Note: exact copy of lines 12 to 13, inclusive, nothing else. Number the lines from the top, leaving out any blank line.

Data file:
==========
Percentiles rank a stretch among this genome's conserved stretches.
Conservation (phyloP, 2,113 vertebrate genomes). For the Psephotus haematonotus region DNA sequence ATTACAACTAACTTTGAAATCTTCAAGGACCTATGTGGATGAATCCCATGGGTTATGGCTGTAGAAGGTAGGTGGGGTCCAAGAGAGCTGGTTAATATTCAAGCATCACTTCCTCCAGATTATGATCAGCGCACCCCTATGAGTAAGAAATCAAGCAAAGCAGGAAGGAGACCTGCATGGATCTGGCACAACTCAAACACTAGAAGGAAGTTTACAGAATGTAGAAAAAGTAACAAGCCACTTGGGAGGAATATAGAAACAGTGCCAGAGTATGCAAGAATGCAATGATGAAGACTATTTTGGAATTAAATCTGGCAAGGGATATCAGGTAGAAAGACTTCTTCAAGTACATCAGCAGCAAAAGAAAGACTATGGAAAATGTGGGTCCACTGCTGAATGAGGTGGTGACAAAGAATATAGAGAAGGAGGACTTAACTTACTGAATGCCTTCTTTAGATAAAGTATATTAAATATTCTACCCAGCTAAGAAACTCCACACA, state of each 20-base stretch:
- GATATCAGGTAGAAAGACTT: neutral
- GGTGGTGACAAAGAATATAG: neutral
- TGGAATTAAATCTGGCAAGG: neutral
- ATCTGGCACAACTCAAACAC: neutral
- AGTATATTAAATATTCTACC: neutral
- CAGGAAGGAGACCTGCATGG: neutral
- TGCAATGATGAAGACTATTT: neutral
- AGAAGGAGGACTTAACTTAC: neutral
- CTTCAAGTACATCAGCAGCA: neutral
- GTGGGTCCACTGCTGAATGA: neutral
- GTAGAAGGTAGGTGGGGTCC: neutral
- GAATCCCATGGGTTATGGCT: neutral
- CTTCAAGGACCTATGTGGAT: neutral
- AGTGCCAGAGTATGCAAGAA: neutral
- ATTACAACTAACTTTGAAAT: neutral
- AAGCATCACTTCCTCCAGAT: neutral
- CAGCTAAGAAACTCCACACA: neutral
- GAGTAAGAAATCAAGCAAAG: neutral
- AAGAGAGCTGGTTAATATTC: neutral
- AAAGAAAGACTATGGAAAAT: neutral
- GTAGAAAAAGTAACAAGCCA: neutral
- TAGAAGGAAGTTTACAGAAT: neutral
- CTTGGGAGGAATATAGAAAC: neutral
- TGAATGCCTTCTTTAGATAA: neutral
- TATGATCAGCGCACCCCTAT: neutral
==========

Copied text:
- GTGGGTCCACTGCTGAATGA: neutral
- GTAGAAGGTAGGTGGGGTCC: neutral